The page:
When major projects arise on commercial or municipal properties, property owners and managers rely on outside contractors to submit Request For Proposal (RFP) bids to help them determine the best contractor to complete the task. Unfortunately, a significant percentage of property managers and owners simply choose the lowest priced bid, often with disastrous results. In today's blog post, we will look at four major problems that can occur when the lowest bid is the sole determining factor in awarding or granting a tree care or landscape contractor project.
Shortcuts On Labor and Workmanship
Contractors that submit significantly lower bids on RFPs will generally use shortcuts to save money on their own projects costs and increase their profit margin. Some bargain contractors hire unskilled workers and day laborers, resulting in substandard work, lax safety practices, and poor workmanship. Property owners may end up with landscapes or trees in poor health because of unskilled workers and their subpar work.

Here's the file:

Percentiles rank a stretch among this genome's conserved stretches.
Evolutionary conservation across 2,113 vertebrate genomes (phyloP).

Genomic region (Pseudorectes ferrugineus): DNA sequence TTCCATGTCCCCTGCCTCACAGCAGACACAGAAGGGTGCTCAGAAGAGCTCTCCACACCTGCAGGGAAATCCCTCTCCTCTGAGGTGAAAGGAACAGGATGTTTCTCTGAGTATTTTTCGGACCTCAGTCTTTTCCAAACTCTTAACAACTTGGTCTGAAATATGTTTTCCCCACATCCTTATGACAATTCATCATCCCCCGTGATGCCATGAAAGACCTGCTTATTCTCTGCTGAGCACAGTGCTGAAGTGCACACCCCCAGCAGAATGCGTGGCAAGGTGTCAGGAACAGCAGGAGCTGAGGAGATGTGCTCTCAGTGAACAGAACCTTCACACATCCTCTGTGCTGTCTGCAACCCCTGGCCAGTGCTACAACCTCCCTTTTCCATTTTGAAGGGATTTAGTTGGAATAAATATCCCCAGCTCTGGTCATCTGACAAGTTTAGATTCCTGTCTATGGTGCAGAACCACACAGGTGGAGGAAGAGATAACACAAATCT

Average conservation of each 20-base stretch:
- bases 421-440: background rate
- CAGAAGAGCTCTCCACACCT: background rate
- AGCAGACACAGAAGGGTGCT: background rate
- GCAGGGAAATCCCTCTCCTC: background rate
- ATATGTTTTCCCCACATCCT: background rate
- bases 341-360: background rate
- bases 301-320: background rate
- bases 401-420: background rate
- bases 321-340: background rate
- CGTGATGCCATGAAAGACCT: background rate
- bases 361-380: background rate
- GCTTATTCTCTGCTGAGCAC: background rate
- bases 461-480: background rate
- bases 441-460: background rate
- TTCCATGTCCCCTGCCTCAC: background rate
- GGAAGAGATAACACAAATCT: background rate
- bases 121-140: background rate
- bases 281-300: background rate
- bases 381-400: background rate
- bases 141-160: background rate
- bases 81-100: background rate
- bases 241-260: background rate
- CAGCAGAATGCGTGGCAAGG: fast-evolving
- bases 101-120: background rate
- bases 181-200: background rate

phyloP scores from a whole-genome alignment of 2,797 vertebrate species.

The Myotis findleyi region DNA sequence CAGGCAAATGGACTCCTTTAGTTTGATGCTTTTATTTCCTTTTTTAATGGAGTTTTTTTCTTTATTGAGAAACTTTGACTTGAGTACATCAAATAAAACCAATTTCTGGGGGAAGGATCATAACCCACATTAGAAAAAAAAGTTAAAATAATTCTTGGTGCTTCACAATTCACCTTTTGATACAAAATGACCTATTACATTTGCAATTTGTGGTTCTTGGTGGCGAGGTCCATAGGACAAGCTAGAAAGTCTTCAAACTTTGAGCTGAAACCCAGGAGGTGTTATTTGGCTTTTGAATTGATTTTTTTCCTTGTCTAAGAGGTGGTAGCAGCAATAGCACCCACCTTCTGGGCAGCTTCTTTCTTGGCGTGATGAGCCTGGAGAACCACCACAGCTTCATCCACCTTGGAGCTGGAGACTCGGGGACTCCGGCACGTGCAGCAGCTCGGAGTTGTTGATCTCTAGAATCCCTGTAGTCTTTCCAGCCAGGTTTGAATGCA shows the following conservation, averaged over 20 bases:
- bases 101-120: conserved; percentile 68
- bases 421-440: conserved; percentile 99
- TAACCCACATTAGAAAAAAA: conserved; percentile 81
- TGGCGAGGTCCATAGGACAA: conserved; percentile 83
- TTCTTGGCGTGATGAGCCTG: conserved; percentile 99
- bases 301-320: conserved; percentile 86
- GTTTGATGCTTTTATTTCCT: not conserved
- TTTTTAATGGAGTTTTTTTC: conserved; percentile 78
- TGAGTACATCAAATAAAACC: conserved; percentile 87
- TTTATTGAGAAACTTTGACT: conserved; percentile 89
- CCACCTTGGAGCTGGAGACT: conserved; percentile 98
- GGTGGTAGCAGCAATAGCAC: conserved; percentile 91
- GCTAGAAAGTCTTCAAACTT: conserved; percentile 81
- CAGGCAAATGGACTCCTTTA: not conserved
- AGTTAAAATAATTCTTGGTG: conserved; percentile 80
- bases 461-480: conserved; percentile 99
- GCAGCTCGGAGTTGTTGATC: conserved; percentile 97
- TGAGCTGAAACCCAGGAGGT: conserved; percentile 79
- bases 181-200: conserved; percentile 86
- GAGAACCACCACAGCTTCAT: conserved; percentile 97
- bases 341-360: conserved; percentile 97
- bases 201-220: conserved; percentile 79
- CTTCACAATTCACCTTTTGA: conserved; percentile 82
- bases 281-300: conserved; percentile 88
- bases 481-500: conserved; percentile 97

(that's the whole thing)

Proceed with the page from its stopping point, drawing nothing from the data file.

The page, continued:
Low Bids Offset By Hidden Costs and Fees
If a contractor's extremely low bid seems too good to be true, it probably should not be trusted. A winning contractor may have the lowest initial bid, but they will usually try to make up the difference through hidden charges and fees for materials and service equipment not included on the original bid. "Unexpected" charges can result in property owners and managers paying an amount equal or greater than the highest bid originally submitted.
Greater Liability Risk For Property Owners
Low bidding contractors are often not properly licensed and do not carry sufficient insurance for Workers Compensation or General Liability coverage. These kind of insurance coverage oversight put property owners at a much higher liability risk in the event of a worksite accident, injury or property damage. Any revenue saved by choosing the contractor with the lowest bid is cancelled out by potential insurance claims or even lawsuits for major accidents, damages or injuries.
Improper Work Threatens Insurance Protection
When unskilled or unlicensed contractors perform tree work or landscape projects, their substandard work or improper installations can void warranties or even jeopardize insurance coverage. This can result in the loss of value for property owners, such as historic shade trees covered by insurance but maintained by untrained tree crews. Their poor work can threaten a tree's health and also any insurance value associated with that historic and valuable tree.